By Becca Clark
There are times when you fight for all you’re worth to make change happen. There are times when you bang your head against the wall until it hurts. There are times when you nurse your wounds and pray for strength to pick up the struggle another day.
And then there are the times when you ignore the status quo, ignore the lack of progress, ignore the laundry list of what separates the now from the should-be and could-be and must-be, and you act as if we were already living as the community of radical, inclusive love we are called to be.
That’s what I did on Sunday, with about 300 other people.
We gathered in Baltimore in Mount Vernon Place United Methodist Church, a place steeped in United Methodist history, and just about a mile from the church where the first Conference of the American Methodists was held. We sang new songs and spoke original liturgy. We heard the prophetic words of Jesus and Isaiah (read through tears), that the Spirit of the Lord declares good news to the poor, recovery of sight for the blind, liberation for the captives, and the year of the Lord, and heard the preacher, Rev. Dr. Traci West echo Christ in her sermon, proclaiming that “today, this scripture is fulfilled in our hearing.” Rev. Dr. West reminded us that in the beginning of the Methodist movement, a group of people gathered together, and “just decided that they would BE the church,” and that we stood on their shoulders as we too gathered, and decided.
And so we did.
Two retired United Methodist bishops, sponsors, partners, family members, friends, and members of the assembled congregation came forward and laid hands upon two women who had been denied ordination previously. We ordained them.
The ordination was truly extraordinary, in that it was outside the rules of the UMC, and in that the women ordained were themselves most extraordinary.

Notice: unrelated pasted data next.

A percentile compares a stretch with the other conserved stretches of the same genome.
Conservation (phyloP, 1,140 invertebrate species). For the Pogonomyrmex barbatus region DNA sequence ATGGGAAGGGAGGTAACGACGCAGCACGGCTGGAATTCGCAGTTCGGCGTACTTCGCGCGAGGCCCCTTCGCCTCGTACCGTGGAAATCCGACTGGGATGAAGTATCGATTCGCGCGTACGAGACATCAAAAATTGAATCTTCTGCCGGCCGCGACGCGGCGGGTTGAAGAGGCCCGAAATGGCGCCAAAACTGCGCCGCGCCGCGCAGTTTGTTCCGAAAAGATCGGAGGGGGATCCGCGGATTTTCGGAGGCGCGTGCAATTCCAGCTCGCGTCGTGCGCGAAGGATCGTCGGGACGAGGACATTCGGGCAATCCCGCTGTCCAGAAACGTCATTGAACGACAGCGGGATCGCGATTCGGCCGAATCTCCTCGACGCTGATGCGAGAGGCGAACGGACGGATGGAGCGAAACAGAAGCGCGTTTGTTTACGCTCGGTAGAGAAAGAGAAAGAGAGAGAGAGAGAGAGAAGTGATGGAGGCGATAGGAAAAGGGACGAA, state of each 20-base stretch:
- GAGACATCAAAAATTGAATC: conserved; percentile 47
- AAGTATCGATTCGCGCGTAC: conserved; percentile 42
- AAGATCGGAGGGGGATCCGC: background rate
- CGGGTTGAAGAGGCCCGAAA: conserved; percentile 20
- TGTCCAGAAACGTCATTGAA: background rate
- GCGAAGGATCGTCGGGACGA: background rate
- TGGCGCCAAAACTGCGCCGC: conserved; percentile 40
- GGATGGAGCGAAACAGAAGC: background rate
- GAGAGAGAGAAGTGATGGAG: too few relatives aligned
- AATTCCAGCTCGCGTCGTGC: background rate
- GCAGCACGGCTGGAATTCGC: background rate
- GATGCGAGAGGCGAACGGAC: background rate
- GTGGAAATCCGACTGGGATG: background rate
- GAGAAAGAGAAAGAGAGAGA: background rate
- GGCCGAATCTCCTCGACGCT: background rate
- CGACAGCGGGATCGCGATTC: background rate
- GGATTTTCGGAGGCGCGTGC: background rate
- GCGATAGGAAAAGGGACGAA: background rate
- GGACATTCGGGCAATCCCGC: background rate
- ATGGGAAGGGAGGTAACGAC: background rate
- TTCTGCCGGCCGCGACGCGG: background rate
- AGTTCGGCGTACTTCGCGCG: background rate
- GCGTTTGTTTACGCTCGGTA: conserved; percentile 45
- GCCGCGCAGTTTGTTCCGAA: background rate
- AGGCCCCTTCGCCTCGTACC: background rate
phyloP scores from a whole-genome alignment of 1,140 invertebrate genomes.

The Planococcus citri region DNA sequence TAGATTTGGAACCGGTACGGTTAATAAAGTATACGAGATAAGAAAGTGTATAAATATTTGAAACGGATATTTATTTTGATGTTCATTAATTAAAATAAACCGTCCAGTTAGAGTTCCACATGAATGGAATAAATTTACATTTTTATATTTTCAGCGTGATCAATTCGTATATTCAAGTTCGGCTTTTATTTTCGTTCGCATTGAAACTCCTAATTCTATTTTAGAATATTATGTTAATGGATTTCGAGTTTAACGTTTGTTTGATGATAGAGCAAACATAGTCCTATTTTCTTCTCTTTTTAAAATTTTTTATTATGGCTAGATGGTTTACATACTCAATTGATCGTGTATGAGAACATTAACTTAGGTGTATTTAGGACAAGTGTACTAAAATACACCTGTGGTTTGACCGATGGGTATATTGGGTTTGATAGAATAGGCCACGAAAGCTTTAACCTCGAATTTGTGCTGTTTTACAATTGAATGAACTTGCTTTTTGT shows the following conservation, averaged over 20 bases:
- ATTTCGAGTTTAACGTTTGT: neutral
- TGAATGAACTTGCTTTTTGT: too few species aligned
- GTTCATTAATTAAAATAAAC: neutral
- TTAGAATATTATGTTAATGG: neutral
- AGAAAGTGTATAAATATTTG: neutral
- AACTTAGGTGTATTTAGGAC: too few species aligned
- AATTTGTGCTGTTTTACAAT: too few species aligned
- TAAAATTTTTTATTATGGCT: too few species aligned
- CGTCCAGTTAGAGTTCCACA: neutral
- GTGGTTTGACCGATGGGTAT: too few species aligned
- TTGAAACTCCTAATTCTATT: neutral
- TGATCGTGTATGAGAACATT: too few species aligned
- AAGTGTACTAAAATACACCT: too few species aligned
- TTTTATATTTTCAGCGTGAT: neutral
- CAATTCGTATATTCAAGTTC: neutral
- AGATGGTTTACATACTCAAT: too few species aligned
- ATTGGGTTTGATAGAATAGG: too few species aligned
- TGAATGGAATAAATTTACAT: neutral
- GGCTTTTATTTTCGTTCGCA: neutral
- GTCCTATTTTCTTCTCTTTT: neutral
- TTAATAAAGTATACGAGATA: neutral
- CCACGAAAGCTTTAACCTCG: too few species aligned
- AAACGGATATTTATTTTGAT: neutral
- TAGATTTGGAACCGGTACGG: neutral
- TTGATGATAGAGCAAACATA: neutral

The Rev. Jenna Zirbel had her candidacy process terminated in her conference, despite the unanimous support of her district committee, because of her support for the full inclusion of glbt persons and other marginalized people. The Rev. Annie Britton, who is a dear friend of mine and a classmate, and one of the most perfectly loving, pastoral people I’ve met, was removed from both her church and her candidacy when she shared with her congregation that she and her wife Terry were legally married in Massachusetts.
Jenna seems like a lovely woman, and a grace-filled pastor, and I don’t want her to be a footnote, but I was there, with my friend M, for Annie. As the candidates were asked a variation of the historic questions before us, I couldn’t take my eyes off her, how her chin trembled and her eyes shone with tears as she responded to each question. When they asked the congregation to respond, I looked straight into her eyes and practically yelled, “Let us ordain them!” When they called us forward, I bulldozed a line through the crowd, and M and I placed our hands on Annie’s back, alongside those of her parents and her wife and her sponsor, and with Bishop Susan Morrison (another one of the most wonderful and gifted and inspiring women I am blessed to call a colleague), spoke words of ordination.
As she and Jenna consecrated communion, Annie’s face was alight with joy. Had she been the leader of a rag-tag band of refugees fleeing Egypt, they’d have made her veil her face; she shone with the presence of the living God, the love of God radiating from her pores.
Of course, part of her shimmer may have been the tears in my eyes as well.
Moments like that make me proud to be a Methodist, and a pastor, and call myself a Christian. I have, in moments like those, hope that the Spirit of inclusion, a spirit I see as fully Biblical and fully blessed, will eventually win out. I believe in those moments that the arc of history, as Rev. Dr. King reminds us, is long but bends toward justice.
What the reaction will be in the days and weeks ahead is beyond me. Will these ordinations be ignored? Will they be repealed? Will they be grudgingly accepted (I doubt that latter)? Will those involved be sanctioned or slapped on their proverbial wrists, or celebrated as visionaries? These are the questions, when we stand at moments that define change, moments when folks refuse to look back or count the odds, but instead live as if the vision were already realized, live tomorrow today.